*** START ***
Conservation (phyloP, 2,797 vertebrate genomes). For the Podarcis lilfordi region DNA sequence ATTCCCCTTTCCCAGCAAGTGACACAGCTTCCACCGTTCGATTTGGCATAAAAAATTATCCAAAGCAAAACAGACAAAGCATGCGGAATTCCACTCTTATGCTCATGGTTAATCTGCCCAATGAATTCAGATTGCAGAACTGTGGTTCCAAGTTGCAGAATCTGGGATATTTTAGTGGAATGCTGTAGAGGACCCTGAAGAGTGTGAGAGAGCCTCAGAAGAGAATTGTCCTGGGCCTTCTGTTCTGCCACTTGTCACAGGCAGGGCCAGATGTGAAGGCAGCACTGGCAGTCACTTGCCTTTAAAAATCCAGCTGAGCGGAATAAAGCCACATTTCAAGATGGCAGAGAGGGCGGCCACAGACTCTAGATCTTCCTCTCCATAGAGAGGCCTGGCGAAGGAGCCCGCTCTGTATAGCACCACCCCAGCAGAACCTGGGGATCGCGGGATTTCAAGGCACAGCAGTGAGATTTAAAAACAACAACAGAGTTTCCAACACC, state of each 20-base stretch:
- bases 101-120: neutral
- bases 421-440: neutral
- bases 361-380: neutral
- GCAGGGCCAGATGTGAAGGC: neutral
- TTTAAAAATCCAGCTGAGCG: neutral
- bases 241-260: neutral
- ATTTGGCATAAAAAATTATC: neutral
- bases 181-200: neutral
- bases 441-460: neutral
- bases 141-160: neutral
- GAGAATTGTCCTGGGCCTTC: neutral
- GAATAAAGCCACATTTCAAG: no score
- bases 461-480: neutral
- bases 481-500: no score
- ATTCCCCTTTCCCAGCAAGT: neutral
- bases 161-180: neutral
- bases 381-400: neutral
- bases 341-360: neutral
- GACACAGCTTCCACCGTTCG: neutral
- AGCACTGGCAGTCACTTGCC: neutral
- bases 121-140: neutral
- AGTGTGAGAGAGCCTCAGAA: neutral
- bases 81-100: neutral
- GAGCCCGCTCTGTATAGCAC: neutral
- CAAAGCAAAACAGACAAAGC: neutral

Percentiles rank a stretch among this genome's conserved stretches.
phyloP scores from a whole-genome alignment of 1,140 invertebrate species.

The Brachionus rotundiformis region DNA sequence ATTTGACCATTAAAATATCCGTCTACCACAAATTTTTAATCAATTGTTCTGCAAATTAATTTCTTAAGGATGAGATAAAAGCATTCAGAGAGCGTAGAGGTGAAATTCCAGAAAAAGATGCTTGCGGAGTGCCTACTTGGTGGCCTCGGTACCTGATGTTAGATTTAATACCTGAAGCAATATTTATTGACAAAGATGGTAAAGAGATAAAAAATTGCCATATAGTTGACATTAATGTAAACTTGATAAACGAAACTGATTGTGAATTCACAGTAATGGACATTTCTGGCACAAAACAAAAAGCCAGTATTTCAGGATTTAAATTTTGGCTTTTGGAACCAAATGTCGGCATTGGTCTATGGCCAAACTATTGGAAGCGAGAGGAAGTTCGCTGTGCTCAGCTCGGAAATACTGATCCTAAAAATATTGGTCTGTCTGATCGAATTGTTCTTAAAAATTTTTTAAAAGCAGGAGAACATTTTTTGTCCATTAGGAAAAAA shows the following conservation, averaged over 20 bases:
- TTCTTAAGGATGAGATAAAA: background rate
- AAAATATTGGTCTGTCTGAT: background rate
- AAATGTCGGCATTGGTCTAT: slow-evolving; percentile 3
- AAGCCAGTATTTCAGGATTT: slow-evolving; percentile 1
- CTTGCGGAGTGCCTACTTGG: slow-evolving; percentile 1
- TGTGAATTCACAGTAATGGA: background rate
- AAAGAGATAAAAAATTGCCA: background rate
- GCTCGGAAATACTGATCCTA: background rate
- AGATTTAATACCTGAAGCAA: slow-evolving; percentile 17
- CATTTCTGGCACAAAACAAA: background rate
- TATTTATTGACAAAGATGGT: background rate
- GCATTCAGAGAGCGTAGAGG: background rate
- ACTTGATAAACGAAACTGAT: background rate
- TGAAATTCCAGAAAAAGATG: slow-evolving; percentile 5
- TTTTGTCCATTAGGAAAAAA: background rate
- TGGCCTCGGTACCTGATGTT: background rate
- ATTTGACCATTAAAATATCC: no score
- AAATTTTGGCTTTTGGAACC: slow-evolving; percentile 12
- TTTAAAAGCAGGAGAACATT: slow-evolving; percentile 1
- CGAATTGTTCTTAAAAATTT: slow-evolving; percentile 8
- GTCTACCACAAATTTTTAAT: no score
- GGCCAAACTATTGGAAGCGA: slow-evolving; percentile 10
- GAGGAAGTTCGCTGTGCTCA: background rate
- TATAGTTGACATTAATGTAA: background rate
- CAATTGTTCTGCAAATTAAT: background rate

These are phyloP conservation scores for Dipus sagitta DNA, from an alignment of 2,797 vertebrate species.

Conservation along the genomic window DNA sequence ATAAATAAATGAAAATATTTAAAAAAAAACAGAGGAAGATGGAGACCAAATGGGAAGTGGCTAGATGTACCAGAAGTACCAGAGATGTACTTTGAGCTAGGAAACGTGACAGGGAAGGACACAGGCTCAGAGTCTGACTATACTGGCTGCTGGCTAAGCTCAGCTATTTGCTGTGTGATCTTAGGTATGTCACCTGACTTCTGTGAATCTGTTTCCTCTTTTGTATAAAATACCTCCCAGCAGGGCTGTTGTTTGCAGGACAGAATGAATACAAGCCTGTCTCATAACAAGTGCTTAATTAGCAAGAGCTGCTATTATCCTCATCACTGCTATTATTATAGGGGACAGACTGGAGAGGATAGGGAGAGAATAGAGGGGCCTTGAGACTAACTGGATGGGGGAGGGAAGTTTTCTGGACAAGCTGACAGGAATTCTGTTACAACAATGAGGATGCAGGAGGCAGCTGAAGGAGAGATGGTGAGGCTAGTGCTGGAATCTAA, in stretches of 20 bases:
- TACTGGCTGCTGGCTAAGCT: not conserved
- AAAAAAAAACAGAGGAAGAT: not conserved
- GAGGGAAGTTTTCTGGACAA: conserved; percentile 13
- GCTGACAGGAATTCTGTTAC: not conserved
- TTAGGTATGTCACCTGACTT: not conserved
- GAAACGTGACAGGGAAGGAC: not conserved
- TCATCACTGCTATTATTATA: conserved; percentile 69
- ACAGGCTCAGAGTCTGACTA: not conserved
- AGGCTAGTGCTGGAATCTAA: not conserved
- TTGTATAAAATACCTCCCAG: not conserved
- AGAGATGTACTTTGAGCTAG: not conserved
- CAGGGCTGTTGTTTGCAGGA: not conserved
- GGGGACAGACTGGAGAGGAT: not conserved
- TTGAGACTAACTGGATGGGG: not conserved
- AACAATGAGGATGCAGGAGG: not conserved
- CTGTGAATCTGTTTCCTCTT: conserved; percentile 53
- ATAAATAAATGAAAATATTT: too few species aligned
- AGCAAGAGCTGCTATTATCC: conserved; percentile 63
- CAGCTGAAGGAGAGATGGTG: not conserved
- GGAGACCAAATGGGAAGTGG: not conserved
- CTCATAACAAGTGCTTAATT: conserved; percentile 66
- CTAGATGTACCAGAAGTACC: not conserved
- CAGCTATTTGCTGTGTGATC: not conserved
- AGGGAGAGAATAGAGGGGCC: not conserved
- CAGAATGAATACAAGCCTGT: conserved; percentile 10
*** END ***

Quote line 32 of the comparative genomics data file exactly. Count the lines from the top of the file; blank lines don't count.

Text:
- AAATGTCGGCATTGGTCTAT: slow-evolving; percentile 3